Racquel Marie chats being free from internalized, heteronormative expectations in Ophelia After All

"But queerness has granted me community and freedom from a lot of my internalized, heteronormative expectations of what a happy life has to look like."


Ophelia Rojas knows what she likes: her best friends, Cuban food, rose-gardening, and boys – way too many boys. Her friends and parents make fun of her endless stream of crushes, but when she finds herself thinking more about cute, quiet Talia Sanchez than the loss of a perfect prom with her ex-boyfriend, seeds of doubt take root in Ophelia’s firm image of herself. Add to that the impending end of high school and the fracturing of her once-solid friend group, and things are spiraling a little out of control. Who is Ophelia, after all?

We chatted with the lovely Racquel Marie on heteronormative expectations and celebrating differences in identity.

First of all, absolutely loving the constant reference to Hamlet. Have you always known you will name your character Ophelia? Same for Hamlet being a constant feature in the book?

When I started writing the first draft of Ophelia After All during my second year of college, I had just finished studying Hamlet in a Shakespeare class and had to put on a very vulnerable performance of her “mad scene” for everyone. I tried to pull from the courage it took me to do that and put it toward writing about queerness and coming out, since I myself was still working out my sexuality at the time. As I continued revising the book, I was able to better work Hamlet references into the story—most notably with Ophelia becoming infatuated with flowers and gardening. But yes, she was always named Ophelia after the Hamlet character!

And of course, as seen from the cover, roses are highly featured as well. You poetically coined them as “contradictory cliches”. Is that why you pick roses instead of other flowers? How does this fit in with the complicated simplicity regarding self-identity?

Roses really beautifully tied together a lot of Ophelia’s character. They’re highly romanticized symbols of love and she’s a hopeless romantic, they’re linked to her namesake and she’s struggling with the legacy and expectations that have been placed onto her from a young age, they’re something Ophelia has developed a reputation for loving and she’s questioning who she is and what she really likes (broadly, and regarding her sexuality). So they did become a helpful symbolic tool for exploring her identity, in large part because she and roses simultaneously fall into some cliche pitfalls that she’s working to recontextualize.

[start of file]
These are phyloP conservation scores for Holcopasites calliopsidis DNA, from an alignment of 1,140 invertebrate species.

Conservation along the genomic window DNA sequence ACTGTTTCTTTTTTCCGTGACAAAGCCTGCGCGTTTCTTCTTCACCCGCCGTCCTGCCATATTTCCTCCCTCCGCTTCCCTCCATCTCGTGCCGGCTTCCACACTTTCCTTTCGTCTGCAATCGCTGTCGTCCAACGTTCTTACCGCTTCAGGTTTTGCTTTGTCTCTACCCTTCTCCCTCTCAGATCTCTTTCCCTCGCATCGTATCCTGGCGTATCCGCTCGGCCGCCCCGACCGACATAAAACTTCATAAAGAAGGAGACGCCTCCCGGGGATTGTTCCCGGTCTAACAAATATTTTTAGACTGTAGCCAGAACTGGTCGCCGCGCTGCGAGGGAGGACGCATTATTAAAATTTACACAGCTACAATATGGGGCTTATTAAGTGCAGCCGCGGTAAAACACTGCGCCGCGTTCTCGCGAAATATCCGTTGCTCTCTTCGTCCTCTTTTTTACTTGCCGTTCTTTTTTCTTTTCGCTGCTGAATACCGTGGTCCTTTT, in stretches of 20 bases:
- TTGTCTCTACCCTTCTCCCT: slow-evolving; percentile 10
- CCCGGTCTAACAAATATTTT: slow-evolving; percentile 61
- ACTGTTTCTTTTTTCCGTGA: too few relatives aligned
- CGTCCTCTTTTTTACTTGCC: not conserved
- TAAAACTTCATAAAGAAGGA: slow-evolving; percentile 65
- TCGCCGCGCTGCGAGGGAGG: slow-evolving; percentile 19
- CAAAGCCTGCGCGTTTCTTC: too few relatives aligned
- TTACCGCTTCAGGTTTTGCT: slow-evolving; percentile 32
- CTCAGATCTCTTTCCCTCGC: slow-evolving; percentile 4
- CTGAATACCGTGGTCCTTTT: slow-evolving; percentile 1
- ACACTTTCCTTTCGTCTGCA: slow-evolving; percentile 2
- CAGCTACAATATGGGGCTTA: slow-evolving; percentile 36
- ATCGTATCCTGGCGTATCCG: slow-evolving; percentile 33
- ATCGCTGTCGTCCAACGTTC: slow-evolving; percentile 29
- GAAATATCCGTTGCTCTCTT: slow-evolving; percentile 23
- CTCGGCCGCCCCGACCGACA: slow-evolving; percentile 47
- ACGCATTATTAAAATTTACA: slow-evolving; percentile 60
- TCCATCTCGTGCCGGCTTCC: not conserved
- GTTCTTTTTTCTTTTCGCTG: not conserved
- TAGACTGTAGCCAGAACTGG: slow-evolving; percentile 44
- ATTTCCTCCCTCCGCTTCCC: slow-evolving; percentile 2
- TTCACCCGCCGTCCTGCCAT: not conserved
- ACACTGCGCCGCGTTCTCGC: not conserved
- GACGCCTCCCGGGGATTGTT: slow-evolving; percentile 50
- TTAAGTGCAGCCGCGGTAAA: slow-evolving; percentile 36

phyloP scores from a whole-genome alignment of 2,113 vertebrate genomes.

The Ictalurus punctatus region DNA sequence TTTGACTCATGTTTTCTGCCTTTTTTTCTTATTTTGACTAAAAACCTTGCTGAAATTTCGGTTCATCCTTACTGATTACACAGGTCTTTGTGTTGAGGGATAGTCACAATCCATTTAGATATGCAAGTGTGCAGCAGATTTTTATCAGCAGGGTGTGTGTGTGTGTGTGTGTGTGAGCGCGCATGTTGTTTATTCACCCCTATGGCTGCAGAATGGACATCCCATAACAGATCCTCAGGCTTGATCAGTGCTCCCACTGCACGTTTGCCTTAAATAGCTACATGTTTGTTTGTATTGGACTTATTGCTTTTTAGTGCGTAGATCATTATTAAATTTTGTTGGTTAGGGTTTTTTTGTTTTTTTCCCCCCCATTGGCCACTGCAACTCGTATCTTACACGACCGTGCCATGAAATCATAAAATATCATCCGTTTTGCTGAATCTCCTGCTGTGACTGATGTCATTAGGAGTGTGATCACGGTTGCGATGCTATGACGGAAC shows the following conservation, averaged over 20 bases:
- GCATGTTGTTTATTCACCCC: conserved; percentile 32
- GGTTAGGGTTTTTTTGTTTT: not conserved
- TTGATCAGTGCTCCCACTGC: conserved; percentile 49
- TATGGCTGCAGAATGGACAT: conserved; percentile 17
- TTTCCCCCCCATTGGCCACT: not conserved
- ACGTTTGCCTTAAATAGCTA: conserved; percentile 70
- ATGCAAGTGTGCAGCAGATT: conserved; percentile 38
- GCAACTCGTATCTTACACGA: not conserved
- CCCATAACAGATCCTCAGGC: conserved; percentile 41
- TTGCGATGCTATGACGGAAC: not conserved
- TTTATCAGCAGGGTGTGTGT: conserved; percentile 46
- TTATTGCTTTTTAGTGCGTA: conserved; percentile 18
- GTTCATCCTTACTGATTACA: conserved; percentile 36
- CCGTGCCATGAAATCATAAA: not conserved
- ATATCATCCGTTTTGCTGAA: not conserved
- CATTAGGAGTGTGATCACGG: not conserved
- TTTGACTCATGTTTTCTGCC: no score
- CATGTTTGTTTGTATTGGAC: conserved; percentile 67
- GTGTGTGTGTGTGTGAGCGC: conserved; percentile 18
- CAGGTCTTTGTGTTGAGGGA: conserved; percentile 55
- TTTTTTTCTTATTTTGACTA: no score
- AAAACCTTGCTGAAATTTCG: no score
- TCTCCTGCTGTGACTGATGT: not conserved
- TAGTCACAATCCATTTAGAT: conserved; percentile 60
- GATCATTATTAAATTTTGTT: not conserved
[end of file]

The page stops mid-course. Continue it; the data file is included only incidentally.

And please tell us more about why it is important to differentiate between acceptance and erasure, especially for those who are facing similar struggles.

I think people conflate accepting differences in identity with ignoring differences in identity, with the latter often resulting in the erasure of the marginalizations and struggles that can come with said differences. True acceptance means acknowledging that society treats people differently based on their race, ethnicity, nationality, sexuality, gender, disability, etc. and working toward combating that unequal treatment. We cannot fix the problems of bigotry if we cannot even acknowledge that they exist.

Instead of being a sapphic romance, Ophelia After All focuses more on the relationship with friends, family and most importantly, oneself. Why did you decide to focus on these?

I used to feel a little robbed that going through the experience of realizing I was queer in a society that doesn’t exactly love queer people hadn’t initially resulted in a happily-ever-after romance. I wanted a consolation prize! But queerness has granted me community and freedom from a lot of my internalized, heteronormative expectations of what a happy life has to look like. I wanted to explore and celebrate these things through Ophelia for anyone else out there who shared a similar, less romantic coming out experience. (I do love sapphic romance though, and am releasing one called You Don’t Have A Shot in May 2023!)

Following that, the portrayal of friendship is also very realistic, such as the bumps from merging of friend groups, and the acknowledgement of how some friendships might fade after college starts. Have you always known you don’t want to create a “high school friends are friends for life” happily ever after?

I started writing this book when I was nineteen and still in the early months of my second year of college, so I was seeing in real time what distance and aging can do to high school friendships. I wanted to commemorate the importance of those friendships during that period of your life, even if they dont always last, while tying their temporary nature into the broader themes about growing up and embracing change.

And finally, we also get some really heartfelt moments between Ophelia and her parents. We don’t often read about the parents’ thoughts and feelings in YA novels. What do you hope for readers to take away from understanding Ophelia’s parents’ perspectives?

My parents played big roles in my teenage years, so it felt imperative to me that Ophelia’s parents play a similar role in hers. I wanted to humanize them for readers, showing teens that even their parents don’t always have it all perfectly figured out, while still validating Ophelia’s pain when it came to their misunderstandings. My goal is always to write interesting, multi-faceted characters in my books, and I don’t think parents should be exempt from that, especially in stories about their kids.

Get your copy of Ophelia After All here.

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